The Swarm-Aurora project was designed to facilitate and drive the use of Swarm in auroral science and push Swarm beyond its primary mission objective to become a key instrument in auroral science research. The primary objective of Swarm-Aurora is to build a bridge between Swarm data, the Swarm science community, and optical images of the aurora collected primarily by ground-based All-Sky Imagers (ASIs).
We aim to acheive this by providing an easy-to-use and fast web interface to interact with a large array of summary data products from both ground-based and satellite instruments.
This movie aims to illustrate the vast amount of ground-based instruments spanning the globe and just how many possibilities for conjunctions with Swarm there are.
We have built two web interfaces for you to use to browse summary data. First, and our main focus of the project, is the Conjunction Finder. It focuses on satellite data and helping you find conjunctions with ground-based instrumentation.
Second is the Keogram Browser. Alternatively, it focuses on the ground-based instrumentation first (opposite to the Conjunction Finder) to help you browse summary data. This tool is still very much a work-in-progress.View the Conjunction Finder View the Keogram Browser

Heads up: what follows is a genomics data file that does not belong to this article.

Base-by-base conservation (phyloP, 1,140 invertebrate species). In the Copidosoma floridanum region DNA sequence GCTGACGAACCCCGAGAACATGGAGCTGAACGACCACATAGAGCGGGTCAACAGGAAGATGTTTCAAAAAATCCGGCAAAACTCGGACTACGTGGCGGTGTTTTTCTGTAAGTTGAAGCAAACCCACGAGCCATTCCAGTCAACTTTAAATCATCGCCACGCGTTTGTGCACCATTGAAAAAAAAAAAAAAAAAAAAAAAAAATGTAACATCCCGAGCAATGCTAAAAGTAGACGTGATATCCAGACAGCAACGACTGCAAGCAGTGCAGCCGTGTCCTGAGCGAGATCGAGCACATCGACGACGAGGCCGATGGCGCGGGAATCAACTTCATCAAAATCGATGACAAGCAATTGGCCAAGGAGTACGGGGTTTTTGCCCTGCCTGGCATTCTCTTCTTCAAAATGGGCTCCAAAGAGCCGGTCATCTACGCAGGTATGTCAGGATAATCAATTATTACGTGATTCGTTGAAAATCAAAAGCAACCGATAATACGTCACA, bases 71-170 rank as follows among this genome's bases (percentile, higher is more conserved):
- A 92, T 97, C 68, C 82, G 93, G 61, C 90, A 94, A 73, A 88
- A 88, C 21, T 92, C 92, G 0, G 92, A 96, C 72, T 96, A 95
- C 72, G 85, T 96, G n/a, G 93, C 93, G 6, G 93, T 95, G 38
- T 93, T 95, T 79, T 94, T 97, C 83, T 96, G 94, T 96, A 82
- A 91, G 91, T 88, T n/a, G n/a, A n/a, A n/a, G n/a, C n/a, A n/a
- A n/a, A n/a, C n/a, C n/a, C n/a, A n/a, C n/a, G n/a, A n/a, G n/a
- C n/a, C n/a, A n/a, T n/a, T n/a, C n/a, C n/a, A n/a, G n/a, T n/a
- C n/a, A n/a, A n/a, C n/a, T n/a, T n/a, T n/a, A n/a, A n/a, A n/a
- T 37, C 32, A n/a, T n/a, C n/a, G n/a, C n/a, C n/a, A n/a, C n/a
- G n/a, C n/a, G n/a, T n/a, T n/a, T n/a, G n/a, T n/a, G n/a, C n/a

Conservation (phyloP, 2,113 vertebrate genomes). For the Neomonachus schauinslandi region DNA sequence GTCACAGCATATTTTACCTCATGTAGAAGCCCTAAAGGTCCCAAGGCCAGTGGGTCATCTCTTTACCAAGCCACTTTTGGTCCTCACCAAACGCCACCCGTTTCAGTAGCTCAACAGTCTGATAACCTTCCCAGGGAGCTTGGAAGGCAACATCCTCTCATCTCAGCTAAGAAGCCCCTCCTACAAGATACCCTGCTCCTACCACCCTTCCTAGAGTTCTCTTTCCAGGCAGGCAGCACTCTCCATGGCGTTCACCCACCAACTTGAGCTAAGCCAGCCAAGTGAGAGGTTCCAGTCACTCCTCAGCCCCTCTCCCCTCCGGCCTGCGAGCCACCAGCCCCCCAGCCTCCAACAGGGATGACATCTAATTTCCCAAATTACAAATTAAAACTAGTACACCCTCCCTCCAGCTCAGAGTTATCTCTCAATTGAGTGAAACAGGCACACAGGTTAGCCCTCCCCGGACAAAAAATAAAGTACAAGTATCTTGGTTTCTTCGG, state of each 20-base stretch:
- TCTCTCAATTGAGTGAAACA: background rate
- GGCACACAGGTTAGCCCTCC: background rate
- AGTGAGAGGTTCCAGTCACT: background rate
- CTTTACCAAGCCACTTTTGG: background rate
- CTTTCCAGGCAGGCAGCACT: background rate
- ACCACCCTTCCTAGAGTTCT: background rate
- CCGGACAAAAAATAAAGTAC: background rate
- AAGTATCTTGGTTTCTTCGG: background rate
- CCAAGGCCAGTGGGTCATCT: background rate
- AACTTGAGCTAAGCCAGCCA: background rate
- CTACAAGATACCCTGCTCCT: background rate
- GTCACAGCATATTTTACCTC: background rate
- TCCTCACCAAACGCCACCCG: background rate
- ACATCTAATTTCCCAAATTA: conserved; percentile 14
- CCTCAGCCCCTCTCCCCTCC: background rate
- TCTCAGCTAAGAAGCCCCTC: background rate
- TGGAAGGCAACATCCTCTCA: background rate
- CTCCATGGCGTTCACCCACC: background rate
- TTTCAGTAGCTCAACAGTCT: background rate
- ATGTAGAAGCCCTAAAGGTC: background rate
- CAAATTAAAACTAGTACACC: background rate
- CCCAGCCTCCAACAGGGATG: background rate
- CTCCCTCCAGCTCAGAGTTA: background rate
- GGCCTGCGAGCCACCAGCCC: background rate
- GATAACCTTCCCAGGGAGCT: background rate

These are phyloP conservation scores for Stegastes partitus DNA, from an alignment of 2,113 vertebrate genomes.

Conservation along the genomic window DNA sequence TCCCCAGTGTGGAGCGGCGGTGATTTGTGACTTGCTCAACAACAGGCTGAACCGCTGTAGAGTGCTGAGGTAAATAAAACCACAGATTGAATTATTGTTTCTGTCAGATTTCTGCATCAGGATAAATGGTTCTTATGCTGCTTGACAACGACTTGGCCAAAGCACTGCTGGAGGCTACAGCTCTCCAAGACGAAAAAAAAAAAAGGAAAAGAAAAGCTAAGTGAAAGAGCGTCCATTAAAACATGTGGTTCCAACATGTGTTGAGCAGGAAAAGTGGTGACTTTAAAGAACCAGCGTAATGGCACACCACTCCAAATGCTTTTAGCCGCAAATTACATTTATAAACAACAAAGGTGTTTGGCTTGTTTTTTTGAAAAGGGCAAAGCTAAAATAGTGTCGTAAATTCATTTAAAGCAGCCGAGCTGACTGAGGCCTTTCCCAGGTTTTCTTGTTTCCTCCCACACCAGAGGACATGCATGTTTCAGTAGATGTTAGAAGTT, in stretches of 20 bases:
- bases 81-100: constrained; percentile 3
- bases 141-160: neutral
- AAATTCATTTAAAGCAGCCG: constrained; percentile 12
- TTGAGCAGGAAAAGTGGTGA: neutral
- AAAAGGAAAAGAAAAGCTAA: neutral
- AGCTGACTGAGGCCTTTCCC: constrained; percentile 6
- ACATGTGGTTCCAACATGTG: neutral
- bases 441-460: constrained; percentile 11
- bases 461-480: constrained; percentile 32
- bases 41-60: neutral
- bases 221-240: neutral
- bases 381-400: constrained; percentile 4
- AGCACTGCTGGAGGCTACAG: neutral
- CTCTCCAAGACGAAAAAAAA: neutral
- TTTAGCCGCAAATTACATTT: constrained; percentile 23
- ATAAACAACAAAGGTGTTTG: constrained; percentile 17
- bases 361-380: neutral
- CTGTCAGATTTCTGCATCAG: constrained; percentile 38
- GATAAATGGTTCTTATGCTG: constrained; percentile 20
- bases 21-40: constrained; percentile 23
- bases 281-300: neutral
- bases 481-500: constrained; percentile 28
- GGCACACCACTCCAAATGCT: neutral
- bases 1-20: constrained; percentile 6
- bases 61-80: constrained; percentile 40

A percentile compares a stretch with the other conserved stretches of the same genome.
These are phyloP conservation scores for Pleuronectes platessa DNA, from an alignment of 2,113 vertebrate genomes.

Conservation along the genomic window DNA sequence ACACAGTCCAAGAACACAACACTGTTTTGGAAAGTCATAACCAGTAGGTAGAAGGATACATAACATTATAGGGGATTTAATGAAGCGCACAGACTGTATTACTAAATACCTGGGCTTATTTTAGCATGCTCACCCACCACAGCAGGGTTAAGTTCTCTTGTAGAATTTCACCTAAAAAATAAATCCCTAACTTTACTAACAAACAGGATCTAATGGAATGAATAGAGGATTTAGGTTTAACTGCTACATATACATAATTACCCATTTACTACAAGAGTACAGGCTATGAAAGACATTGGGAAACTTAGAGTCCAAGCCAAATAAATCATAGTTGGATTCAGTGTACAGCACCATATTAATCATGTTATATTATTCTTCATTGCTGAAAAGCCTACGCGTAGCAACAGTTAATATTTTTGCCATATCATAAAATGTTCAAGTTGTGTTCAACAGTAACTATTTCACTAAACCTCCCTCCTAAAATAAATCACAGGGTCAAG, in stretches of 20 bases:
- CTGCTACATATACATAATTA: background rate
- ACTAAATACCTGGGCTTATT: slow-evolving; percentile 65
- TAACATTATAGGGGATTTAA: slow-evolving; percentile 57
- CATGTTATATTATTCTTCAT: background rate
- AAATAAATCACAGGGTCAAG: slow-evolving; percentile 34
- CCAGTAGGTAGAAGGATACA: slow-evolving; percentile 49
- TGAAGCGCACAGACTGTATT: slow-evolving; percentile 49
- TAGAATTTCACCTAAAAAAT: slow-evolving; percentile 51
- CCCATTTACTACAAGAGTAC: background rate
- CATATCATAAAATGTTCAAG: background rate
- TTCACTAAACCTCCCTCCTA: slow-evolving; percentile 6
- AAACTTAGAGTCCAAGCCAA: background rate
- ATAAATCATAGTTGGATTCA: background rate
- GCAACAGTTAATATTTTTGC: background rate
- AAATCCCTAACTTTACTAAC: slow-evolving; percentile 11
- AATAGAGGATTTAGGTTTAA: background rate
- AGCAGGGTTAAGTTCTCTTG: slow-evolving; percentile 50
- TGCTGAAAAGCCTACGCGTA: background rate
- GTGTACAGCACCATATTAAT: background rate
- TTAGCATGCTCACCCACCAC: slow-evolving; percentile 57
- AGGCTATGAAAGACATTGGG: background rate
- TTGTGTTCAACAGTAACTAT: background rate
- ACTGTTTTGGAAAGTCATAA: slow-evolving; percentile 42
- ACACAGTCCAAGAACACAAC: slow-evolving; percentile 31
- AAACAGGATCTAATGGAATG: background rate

The Satellite Finder is a tool for easily and efficiently finding the current position of a satellite, primarily in real-time. Additionally, you can adjust the settings to see where a satellite was (or will be) at a given time.
For example, if you're wondering if Swarm or ePOP is going to fly over you in the next 20 minutes, just enable the satellite you're interested in and which hemisphere, and watch the map constantly update every minute. To utilize a more in-depth map, there is also a quick-link button that drops a pin on Google Maps for the current satellite you're tracking.View the Satellite Finder